The star rating system to appraise NHS performance is to be scrapped, it emerged last night.

The change, seen as one of Labour's more dramatic U-turns, comes after ministers have been criticised because opponents say the system is politically manipulated and fails to reflect patient care.

It is thought a new assessment scheme will not force trusts to compete with each other, according to The Times.

The star system, which has three grades based on a range of "performance indicators" such as cleanliness and waiting times, was greatly undermined after it was alleged former health secretary Alan Milburn interfered with the scheme to benefit a hospital in Tony Blair's constituency.

This week John Reid, the Secretary of State for Health, will launch a consultation paper advising abandoning all 62 targets that determine star ratings in favour of 24 broad "quality objectives".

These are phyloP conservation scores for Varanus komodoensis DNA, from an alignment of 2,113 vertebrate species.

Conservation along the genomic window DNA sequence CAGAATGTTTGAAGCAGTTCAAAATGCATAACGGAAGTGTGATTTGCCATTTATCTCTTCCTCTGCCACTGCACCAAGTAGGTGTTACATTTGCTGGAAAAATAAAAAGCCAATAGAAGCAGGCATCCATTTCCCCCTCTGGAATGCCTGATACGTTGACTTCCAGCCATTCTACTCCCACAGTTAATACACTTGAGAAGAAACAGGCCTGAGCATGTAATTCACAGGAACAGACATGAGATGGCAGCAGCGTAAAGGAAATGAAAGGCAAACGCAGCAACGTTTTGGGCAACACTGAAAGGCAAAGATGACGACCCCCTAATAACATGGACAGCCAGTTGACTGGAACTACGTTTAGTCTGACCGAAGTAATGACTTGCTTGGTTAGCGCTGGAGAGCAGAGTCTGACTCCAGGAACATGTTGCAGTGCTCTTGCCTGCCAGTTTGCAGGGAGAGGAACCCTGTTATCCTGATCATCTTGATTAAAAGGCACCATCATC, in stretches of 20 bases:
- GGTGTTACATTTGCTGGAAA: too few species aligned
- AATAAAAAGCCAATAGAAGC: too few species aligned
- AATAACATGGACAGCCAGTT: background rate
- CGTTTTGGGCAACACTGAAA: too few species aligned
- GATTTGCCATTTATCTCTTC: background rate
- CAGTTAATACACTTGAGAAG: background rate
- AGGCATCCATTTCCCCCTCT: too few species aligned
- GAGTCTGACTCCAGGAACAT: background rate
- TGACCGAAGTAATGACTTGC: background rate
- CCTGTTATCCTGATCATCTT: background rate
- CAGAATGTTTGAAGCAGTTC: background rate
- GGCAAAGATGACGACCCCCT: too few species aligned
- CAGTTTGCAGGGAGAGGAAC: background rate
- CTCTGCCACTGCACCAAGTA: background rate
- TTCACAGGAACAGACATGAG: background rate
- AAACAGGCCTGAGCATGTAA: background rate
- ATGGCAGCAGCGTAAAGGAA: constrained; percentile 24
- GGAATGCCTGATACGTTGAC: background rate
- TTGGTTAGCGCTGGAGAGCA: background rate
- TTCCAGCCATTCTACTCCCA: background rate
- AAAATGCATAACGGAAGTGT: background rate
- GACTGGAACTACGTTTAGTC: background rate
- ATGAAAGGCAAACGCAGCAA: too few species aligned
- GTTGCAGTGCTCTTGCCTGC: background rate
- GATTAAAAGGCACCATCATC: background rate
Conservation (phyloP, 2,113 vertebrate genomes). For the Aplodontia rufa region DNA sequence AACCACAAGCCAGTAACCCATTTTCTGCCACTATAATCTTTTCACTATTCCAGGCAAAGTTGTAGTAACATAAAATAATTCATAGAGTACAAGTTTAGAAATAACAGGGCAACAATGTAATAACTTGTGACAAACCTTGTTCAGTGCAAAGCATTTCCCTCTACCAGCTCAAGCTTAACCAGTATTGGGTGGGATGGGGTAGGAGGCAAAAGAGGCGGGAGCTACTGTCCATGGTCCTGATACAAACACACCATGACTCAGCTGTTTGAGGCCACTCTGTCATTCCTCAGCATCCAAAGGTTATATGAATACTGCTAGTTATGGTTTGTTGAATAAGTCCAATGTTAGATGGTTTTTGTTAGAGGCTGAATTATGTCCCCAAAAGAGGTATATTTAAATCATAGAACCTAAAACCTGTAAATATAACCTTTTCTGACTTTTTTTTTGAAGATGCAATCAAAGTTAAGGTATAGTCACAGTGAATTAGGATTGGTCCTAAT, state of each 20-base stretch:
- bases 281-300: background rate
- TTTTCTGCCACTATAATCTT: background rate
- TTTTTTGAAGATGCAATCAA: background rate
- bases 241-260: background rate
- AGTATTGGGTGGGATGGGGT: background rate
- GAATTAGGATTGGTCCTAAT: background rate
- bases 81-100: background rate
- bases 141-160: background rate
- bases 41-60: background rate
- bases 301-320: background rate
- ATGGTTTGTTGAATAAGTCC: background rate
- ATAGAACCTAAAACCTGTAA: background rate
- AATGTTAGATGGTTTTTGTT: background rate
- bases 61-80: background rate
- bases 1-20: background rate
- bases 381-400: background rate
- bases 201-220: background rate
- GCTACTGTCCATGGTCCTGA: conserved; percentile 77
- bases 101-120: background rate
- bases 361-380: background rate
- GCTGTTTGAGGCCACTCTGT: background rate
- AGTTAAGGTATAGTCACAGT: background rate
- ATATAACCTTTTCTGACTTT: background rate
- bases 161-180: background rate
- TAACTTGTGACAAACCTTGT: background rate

It is believed hospitals will no longer have to meet waiting time targets. Focus is to be placed instead on quality of care and overall clinical outcomes. It is also thought hospitals will only undergo inspections when specific problems arise.

From April, the Commission for Healthcare Audit and Inspection will be in charge of assessing NHS performance. Its chairman, Professor Sir Ian Kennedy has been a critic of the star system introduced by Mr Milburn in 2001.

Health minister Lord Warner said last night: "Since its inception the system has been subject to a continuous process of review."